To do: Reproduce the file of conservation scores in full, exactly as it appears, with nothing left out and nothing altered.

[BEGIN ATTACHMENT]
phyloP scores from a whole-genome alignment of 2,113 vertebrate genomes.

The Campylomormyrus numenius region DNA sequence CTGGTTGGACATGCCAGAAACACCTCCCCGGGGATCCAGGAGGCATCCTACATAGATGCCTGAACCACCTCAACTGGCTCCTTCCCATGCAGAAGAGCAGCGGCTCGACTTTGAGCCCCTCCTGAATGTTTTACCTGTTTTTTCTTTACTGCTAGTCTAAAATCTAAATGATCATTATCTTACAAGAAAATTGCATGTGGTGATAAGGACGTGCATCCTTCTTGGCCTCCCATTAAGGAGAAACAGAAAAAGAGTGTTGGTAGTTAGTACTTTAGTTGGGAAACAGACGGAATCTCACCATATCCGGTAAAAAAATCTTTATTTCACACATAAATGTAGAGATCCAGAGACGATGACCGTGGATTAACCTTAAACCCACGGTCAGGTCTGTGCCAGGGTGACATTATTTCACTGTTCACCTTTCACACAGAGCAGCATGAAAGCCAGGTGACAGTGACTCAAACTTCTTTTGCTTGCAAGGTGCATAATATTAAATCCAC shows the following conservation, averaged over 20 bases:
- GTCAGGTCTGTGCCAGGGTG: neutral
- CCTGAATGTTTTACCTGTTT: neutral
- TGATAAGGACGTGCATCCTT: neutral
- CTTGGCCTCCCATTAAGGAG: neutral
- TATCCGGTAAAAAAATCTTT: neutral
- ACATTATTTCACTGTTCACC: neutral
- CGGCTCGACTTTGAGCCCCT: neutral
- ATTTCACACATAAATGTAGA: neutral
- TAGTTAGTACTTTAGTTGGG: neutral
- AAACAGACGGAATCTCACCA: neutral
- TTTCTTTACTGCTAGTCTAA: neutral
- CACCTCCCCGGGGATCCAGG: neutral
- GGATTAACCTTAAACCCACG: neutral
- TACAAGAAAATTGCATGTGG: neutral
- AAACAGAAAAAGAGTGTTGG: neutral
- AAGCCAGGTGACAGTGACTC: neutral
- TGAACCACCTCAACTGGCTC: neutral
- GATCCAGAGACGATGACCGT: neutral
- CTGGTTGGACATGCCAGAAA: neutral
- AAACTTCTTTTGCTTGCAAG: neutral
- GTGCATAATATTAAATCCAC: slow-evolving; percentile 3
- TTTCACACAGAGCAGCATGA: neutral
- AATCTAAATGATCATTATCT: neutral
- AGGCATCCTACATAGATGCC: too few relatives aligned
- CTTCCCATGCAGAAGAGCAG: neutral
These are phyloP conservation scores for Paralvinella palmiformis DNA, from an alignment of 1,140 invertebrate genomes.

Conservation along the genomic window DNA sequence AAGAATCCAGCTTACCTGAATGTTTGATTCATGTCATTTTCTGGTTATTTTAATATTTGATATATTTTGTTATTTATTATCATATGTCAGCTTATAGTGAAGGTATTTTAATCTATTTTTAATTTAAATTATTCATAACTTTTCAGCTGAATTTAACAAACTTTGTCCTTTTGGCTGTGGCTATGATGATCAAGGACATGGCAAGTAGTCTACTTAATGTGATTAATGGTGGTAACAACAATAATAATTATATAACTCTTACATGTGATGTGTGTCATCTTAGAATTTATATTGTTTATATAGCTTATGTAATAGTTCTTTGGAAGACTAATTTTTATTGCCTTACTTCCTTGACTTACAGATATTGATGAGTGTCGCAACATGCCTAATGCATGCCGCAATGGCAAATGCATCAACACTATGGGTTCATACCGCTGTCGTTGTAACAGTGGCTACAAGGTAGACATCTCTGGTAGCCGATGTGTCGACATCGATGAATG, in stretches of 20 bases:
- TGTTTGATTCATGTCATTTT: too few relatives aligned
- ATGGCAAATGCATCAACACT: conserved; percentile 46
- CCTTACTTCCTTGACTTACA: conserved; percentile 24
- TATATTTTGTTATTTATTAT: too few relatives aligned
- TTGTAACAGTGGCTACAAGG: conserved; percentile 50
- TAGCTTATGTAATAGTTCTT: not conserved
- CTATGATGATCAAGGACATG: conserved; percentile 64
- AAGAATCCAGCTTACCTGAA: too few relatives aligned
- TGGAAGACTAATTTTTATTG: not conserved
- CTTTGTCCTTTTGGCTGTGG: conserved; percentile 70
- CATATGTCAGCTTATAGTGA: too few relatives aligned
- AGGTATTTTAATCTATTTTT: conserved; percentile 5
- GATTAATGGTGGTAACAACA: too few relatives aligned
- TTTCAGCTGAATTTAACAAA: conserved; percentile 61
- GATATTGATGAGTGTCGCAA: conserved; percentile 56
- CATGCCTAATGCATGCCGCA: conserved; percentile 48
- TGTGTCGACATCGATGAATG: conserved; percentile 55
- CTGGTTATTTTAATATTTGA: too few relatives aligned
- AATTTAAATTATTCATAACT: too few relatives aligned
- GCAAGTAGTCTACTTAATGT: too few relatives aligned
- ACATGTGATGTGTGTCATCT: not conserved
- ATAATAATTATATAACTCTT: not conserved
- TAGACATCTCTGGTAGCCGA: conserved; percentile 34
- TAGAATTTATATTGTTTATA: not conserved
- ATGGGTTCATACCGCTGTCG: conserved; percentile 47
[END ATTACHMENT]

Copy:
phyloP scores from a whole-genome alignment of 2,113 vertebrate genomes.

The Campylomormyrus numenius region DNA sequence CTGGTTGGACATGCCAGAAACACCTCCCCGGGGATCCAGGAGGCATCCTACATAGATGCCTGAACCACCTCAACTGGCTCCTTCCCATGCAGAAGAGCAGCGGCTCGACTTTGAGCCCCTCCTGAATGTTTTACCTGTTTTTTCTTTACTGCTAGTCTAAAATCTAAATGATCATTATCTTACAAGAAAATTGCATGTGGTGATAAGGACGTGCATCCTTCTTGGCCTCCCATTAAGGAGAAACAGAAAAAGAGTGTTGGTAGTTAGTACTTTAGTTGGGAAACAGACGGAATCTCACCATATCCGGTAAAAAAATCTTTATTTCACACATAAATGTAGAGATCCAGAGACGATGACCGTGGATTAACCTTAAACCCACGGTCAGGTCTGTGCCAGGGTGACATTATTTCACTGTTCACCTTTCACACAGAGCAGCATGAAAGCCAGGTGACAGTGACTCAAACTTCTTTTGCTTGCAAGGTGCATAATATTAAATCCAC shows the following conservation, averaged over 20 bases:
- GTCAGGTCTGTGCCAGGGTG: neutral
- CCTGAATGTTTTACCTGTTT: neutral
- TGATAAGGACGTGCATCCTT: neutral
- CTTGGCCTCCCATTAAGGAG: neutral
- TATCCGGTAAAAAAATCTTT: neutral
- ACATTATTTCACTGTTCACC: neutral
- CGGCTCGACTTTGAGCCCCT: neutral
- ATTTCACACATAAATGTAGA: neutral
- TAGTTAGTACTTTAGTTGGG: neutral
- AAACAGACGGAATCTCACCA: neutral
- TTTCTTTACTGCTAGTCTAA: neutral
- CACCTCCCCGGGGATCCAGG: neutral
- GGATTAACCTTAAACCCACG: neutral
- TACAAGAAAATTGCATGTGG: neutral
- AAACAGAAAAAGAGTGTTGG: neutral
- AAGCCAGGTGACAGTGACTC: neutral
- TGAACCACCTCAACTGGCTC: neutral
- GATCCAGAGACGATGACCGT: neutral
- CTGGTTGGACATGCCAGAAA: neutral
- AAACTTCTTTTGCTTGCAAG: neutral
- GTGCATAATATTAAATCCAC: slow-evolving; percentile 3
- TTTCACACAGAGCAGCATGA: neutral
- AATCTAAATGATCATTATCT: neutral
- AGGCATCCTACATAGATGCC: too few relatives aligned
- CTTCCCATGCAGAAGAGCAG: neutral
These are phyloP conservation scores for Paralvinella palmiformis DNA, from an alignment of 1,140 invertebrate genomes.

Conservation along the genomic window DNA sequence AAGAATCCAGCTTACCTGAATGTTTGATTCATGTCATTTTCTGGTTATTTTAATATTTGATATATTTTGTTATTTATTATCATATGTCAGCTTATAGTGAAGGTATTTTAATCTATTTTTAATTTAAATTATTCATAACTTTTCAGCTGAATTTAACAAACTTTGTCCTTTTGGCTGTGGCTATGATGATCAAGGACATGGCAAGTAGTCTACTTAATGTGATTAATGGTGGTAACAACAATAATAATTATATAACTCTTACATGTGATGTGTGTCATCTTAGAATTTATATTGTTTATATAGCTTATGTAATAGTTCTTTGGAAGACTAATTTTTATTGCCTTACTTCCTTGACTTACAGATATTGATGAGTGTCGCAACATGCCTAATGCATGCCGCAATGGCAAATGCATCAACACTATGGGTTCATACCGCTGTCGTTGTAACAGTGGCTACAAGGTAGACATCTCTGGTAGCCGATGTGTCGACATCGATGAATG, in stretches of 20 bases:
- TGTTTGATTCATGTCATTTT: too few relatives aligned
- ATGGCAAATGCATCAACACT: conserved; percentile 46
- CCTTACTTCCTTGACTTACA: conserved; percentile 24
- TATATTTTGTTATTTATTAT: too few relatives aligned
- TTGTAACAGTGGCTACAAGG: conserved; percentile 50
- TAGCTTATGTAATAGTTCTT: not conserved
- CTATGATGATCAAGGACATG: conserved; percentile 64
- AAGAATCCAGCTTACCTGAA: too few relatives aligned
- TGGAAGACTAATTTTTATTG: not conserved
- CTTTGTCCTTTTGGCTGTGG: conserved; percentile 70
- CATATGTCAGCTTATAGTGA: too few relatives aligned
- AGGTATTTTAATCTATTTTT: conserved; percentile 5
- GATTAATGGTGGTAACAACA: too few relatives aligned
- TTTCAGCTGAATTTAACAAA: conserved; percentile 61
- GATATTGATGAGTGTCGCAA: conserved; percentile 56
- CATGCCTAATGCATGCCGCA: conserved; percentile 48
- TGTGTCGACATCGATGAATG: conserved; percentile 55
- CTGGTTATTTTAATATTTGA: too few relatives aligned
- AATTTAAATTATTCATAACT: too few relatives aligned
- GCAAGTAGTCTACTTAATGT: too few relatives aligned
- ACATGTGATGTGTGTCATCT: not conserved
- ATAATAATTATATAACTCTT: not conserved
- TAGACATCTCTGGTAGCCGA: conserved; percentile 34
- TAGAATTTATATTGTTTATA: not conserved
- ATGGGTTCATACCGCTGTCG: conserved; percentile 47